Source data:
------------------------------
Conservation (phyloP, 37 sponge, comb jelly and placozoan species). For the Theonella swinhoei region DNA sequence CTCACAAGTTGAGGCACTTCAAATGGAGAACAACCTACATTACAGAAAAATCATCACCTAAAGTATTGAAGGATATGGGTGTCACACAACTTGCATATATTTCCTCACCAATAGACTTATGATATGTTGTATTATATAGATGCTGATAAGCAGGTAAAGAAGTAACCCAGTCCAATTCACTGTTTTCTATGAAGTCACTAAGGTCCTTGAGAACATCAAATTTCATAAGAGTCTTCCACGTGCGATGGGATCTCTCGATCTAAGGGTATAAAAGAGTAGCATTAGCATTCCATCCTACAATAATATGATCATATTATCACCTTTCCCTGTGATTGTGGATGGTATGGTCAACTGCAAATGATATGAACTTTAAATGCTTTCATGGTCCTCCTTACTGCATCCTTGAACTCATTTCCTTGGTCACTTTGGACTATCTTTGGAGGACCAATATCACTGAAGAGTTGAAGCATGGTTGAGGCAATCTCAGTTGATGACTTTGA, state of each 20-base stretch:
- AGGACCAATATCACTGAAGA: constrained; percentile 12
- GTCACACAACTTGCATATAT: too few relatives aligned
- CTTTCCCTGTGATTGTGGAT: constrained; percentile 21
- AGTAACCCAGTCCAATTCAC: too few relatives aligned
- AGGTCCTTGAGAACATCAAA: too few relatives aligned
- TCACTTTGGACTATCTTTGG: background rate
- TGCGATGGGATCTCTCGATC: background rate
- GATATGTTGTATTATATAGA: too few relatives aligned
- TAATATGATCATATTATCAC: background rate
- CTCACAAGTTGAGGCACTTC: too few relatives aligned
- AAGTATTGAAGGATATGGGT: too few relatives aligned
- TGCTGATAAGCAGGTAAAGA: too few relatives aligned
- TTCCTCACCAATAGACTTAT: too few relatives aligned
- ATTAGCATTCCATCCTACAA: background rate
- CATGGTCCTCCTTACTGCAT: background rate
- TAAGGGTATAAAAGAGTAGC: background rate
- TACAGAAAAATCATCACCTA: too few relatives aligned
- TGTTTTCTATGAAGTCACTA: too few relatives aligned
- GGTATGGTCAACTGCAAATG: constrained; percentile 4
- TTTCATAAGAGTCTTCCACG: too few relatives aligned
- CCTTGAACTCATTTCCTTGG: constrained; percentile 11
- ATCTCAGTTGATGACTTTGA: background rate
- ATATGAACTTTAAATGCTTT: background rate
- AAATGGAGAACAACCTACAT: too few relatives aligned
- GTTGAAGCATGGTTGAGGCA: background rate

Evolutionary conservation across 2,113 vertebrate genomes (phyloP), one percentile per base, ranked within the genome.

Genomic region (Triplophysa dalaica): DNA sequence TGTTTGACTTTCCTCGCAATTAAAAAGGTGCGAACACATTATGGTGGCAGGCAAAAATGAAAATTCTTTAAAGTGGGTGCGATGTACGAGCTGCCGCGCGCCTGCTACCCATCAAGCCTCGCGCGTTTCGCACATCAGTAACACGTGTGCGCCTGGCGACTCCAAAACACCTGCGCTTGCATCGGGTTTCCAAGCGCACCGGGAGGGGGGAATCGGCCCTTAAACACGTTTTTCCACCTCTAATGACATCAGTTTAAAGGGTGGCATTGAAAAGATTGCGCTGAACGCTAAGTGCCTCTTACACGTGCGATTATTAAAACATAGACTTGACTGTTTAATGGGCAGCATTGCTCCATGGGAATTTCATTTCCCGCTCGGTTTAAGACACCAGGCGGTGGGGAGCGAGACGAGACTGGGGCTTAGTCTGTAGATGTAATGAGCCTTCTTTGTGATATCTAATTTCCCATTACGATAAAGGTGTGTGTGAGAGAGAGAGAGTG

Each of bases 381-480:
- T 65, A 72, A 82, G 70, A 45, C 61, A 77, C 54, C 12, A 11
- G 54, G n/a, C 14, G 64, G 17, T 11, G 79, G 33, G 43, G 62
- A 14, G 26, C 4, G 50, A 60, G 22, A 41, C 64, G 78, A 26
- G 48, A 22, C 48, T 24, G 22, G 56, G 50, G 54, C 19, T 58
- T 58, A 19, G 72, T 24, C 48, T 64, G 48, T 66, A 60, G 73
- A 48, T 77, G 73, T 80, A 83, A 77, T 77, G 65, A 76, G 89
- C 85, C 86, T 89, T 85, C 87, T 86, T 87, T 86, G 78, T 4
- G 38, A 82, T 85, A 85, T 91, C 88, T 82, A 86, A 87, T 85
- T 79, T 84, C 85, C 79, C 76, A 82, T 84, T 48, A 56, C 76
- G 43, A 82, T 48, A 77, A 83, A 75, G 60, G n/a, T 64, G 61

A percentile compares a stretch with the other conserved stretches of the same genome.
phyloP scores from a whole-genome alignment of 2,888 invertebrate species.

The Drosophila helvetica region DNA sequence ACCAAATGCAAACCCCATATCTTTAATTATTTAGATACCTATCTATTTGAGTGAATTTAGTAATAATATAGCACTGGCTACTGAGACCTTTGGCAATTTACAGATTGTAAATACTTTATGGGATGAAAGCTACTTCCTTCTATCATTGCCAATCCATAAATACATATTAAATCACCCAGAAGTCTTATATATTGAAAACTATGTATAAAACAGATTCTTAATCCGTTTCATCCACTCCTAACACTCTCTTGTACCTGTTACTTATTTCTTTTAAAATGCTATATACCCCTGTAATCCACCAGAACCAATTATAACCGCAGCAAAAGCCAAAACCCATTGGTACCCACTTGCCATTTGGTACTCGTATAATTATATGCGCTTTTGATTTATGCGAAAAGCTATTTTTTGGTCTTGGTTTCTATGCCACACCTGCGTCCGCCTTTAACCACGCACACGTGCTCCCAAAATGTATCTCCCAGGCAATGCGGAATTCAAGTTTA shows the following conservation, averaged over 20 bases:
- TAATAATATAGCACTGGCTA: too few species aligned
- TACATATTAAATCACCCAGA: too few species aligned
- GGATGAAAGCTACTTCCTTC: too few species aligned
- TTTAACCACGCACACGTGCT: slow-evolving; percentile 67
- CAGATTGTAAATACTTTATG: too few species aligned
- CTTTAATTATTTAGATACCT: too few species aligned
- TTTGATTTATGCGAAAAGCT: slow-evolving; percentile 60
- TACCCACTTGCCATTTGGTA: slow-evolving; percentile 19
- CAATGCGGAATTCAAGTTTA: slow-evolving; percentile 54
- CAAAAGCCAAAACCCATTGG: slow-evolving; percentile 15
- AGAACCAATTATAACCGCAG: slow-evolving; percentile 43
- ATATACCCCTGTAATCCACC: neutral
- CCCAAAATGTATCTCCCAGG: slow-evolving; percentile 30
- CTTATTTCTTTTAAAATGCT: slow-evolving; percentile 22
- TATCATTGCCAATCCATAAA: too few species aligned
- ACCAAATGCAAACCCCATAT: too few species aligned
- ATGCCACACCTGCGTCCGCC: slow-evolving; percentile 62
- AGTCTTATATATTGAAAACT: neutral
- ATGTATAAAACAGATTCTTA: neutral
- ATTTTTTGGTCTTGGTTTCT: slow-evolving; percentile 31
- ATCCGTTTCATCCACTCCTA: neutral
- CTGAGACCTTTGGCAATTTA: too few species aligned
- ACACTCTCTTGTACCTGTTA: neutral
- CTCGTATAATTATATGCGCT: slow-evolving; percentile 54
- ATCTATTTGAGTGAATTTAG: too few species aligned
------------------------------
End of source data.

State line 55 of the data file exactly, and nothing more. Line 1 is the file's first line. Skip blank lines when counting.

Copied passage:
- CCCAAAATGTATCTCCCAGG: slow-evolving; percentile 30